The Barbados-based Caribbean Institute for Meteorology and Hydrology (CIMH) says there is a potential for flooding and flash floods across the region during the next three months even as the rainfall totals are forecast to be the usual or lower for the peak of the wet season.
In its latest outlook for the period August to October this year, CIMH’s Caribbean Regional Climate Outlook Forum (CariCOF) noted that with cooler ocean temperatures than in recent years, the warmest part of the year is not forecast to be excessively hot and the number of heat waves should remain low, limiting heat stress.
“Rainfall totals are forecast to be the usual or lower for the peak of the wet season with less wet days than usual, except in the ABC Islands (Aruba, Bonaire, Curacao) and Guianas which are in their dry season”.
It said that a number of short dry spells is likely in most areas except for Belize and the Lesser Antilles and that “there is “a potential for flooding and flash floods across the region.”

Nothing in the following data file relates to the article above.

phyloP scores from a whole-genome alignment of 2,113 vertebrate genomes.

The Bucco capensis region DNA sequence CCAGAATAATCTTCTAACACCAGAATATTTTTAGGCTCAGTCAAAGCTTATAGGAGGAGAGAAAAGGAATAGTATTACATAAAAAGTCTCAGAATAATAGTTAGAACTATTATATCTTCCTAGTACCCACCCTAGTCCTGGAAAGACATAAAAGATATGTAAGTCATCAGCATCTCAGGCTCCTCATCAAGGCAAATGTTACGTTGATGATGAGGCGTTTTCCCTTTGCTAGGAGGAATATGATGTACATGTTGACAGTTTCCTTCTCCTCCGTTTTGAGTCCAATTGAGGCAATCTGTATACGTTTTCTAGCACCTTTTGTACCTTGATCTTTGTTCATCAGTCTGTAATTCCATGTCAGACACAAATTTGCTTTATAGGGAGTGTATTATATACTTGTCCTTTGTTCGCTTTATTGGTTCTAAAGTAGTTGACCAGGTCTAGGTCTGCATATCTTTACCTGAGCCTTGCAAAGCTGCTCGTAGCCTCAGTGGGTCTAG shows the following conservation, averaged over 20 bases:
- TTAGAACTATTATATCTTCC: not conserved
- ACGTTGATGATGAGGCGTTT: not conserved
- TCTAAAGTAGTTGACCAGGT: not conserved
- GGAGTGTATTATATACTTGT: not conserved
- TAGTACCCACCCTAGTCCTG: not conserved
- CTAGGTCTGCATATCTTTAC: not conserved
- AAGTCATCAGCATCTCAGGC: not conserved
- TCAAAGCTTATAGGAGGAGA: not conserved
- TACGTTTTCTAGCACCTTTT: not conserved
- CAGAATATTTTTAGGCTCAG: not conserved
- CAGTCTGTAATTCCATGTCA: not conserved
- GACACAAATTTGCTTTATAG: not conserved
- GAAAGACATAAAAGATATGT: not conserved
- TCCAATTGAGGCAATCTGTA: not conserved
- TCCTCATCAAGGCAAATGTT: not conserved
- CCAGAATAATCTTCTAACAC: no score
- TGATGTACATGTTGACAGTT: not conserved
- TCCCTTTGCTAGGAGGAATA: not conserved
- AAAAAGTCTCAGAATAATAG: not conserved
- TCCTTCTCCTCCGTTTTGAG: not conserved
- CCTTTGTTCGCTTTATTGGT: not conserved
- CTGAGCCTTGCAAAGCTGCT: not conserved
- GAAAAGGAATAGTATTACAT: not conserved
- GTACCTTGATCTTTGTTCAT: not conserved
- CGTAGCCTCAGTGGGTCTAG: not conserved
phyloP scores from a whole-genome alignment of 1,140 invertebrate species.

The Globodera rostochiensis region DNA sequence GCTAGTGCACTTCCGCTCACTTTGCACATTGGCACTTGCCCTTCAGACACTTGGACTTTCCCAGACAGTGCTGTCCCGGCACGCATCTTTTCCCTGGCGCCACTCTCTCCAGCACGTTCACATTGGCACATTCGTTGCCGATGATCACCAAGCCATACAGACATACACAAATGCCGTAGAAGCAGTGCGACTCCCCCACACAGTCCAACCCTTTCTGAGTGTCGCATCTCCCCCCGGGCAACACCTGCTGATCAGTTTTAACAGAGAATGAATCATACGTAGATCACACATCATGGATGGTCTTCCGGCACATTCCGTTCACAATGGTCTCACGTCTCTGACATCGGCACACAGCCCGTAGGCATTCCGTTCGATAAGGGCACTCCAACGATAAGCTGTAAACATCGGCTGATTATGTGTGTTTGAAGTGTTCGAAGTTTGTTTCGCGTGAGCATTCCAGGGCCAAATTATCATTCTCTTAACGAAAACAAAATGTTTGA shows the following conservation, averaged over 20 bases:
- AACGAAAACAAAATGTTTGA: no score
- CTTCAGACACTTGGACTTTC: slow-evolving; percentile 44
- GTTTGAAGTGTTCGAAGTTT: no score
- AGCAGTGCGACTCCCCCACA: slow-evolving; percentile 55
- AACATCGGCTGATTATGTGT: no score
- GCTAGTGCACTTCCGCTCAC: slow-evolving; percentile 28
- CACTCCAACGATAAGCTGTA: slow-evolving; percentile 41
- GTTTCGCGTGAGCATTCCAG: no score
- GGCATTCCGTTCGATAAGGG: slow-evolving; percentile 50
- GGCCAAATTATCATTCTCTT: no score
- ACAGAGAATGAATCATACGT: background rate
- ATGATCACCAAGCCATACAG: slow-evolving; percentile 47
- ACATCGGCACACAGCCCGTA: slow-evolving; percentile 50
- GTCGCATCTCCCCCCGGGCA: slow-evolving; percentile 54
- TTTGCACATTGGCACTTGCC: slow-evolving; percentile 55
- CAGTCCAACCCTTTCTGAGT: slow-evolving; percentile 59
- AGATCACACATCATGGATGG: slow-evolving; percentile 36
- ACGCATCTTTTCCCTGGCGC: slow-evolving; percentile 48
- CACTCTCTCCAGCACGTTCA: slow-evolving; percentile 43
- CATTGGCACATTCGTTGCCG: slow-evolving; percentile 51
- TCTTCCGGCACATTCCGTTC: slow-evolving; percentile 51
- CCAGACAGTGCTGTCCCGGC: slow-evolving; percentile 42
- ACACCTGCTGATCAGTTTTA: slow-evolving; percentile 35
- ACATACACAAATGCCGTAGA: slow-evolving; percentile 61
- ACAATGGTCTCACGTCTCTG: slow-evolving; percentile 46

According to CariCOF, rainfall totals from August to October are likely to be the usual or drier across the region and regarding the current drought situation, short term drought is seen in Barbados and southernmost Hispaniola.
It said that shorter term drought is evolving in northern Belize and may possibly develop in Barbados, northern French Guiana, Grenada, Haiti, St Vincent and Suriname, while long term drought is evolving in Antigua and St Kitts and may possibly develop in north-western Belize, Cayman Islands, Guadeloupe, eastern Jamaica and south-eastern Puerto Rico.
In its climate outlook for the period November to January next year, CariCOF said there are relatively strong indications that an El Niño will be in place during this period.
“By consequence, rainfall totals may be higher than usual in the Bahamas, Belize and Cuba, whereas the Leeward Antilles including the ABC Islands, the Lesser Antilles and the Guianas may be drier than usual.
“If this trend manifests, the secondary wet season in the coastal Guianas may fail, with many dry spells potentially decreasing crop productivity there,” CariCOF predicted.
Source: Jamaica Observer